TV Interview - Lee Daniels and Forest Whitaker discuss Lee Daniels' The Butler
This film is more than a conversation about raceThursday August 15, 2013 04:00 am EDT
Civil rights and the power of family collide in Lee Daniels' epic, Lee Daniels' The Butler. The film follows Cecil Gaines (Forest Whitaker) from his start in the cotton fields in rural Macon, Ga. through his 30-year tenure as a butler at the White House at a time when the nation wrestled with racial inequality and the birth of the civil rights movement. Gaines comes to grips with the struggle through the eyes of several U.S. presidents and within his own family. The Butler was inspired by a Washington Post feature on long serving White House butler Eugene Allen, who served the White House from 1952 until his retirement in 1986. During a recent press conference in Atlanta, director Lee Daniels and actor Forest Whitaker discussed the struggles of getting the film produced and the messages behind The Butler.
The screenplay was written by Danny Strong and brought to Daniel's attention by executive producer, the late Laura Ziskin who credits include the Spider-Man franchise and Pretty Women. Ziskin sought Daniels to helm the project. "She understood me," says Daniels. "Few people can understand my wavelength, and she did, so I really fell in love with her."
Ziskin received a dose of reality as Sony dropped the option for the film. She and Daniels had to be clever with raising capital for the film. Considering the star-studded ensemble, including Academy Award nominated and winning actors, Butler was shot in 41 days with only a $25 million budget - a quarter of the average widely released film. But in Daniel's eyes, that's not a bad thing. "Every movie is a miracle and every black movie coming out is a phenomenal miracle," says Daniels. "God didn't present me with a bigger budget, we all worked for a fraction of our fees and did what we had to do. We were a family unit on that set and struggled to get that film made. We were tight, we were close and we understood that if this was Steven Spielberg we would have had a nice party and thank God we didn't."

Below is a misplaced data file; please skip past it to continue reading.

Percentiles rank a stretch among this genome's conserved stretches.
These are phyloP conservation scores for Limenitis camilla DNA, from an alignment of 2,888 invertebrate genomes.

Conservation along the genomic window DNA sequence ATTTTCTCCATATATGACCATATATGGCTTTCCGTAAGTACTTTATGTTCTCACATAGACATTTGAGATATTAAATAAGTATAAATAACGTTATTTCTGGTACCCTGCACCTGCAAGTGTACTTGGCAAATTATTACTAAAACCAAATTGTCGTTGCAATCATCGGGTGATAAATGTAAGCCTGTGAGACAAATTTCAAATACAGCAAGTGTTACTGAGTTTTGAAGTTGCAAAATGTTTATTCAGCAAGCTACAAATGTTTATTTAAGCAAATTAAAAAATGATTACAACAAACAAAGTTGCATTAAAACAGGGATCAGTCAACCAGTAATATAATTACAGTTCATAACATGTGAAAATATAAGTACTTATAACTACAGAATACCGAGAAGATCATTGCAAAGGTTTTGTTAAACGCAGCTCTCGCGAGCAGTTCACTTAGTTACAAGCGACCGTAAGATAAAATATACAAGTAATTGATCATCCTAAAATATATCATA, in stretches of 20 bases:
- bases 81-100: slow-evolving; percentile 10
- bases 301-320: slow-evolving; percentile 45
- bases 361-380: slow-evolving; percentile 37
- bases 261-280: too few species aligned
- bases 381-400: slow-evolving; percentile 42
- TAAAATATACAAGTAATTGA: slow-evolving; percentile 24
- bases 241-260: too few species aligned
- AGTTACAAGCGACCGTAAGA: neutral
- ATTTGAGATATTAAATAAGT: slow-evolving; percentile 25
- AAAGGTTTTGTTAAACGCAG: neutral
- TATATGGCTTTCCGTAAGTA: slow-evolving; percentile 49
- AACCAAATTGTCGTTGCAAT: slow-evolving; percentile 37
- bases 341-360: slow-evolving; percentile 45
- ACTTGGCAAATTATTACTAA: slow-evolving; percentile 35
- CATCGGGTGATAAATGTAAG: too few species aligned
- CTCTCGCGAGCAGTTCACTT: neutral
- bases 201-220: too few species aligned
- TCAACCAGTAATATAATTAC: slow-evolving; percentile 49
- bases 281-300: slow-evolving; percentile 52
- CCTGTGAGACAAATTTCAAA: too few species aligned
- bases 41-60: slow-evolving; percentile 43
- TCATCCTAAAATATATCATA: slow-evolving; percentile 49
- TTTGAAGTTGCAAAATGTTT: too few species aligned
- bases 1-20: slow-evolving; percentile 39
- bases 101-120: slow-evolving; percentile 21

Daniels is no stranger to the notion of small budgets yielding big returns. He gained notoriety producing Monster's Ball, which landed actress Halle Berry with an Oscar for best actress in 2001. But his Hollywood clout really took off with the success of Precious garnering several award wins for him including an Academy Award nomination in 2010.
On set, Daniels took painstaking measures to capture the emotional authenticity of the middle class Gaines family, the White House, and the young Freedom Riders during the tumultuous struggles.
"I'm a stickler for detail. I look deep into it the scene before I yell, 'Action!' I don't care how far away that I'm shooting them I come into their face," says Daniels. He explains his unusual ritual was a bit disconcerting for the actors.
"Forest got used to it but Oprah was like, 'What is he doing?' and she'd stand eyes closed and I'd say, 'Open your eyes!' For me filmmaking is capturing the nuance of the moment and making sure you looked like my cousin, or my aunt, or my sister, or the guy at the corner store, or the number runner down the street. It makes it real for everyone."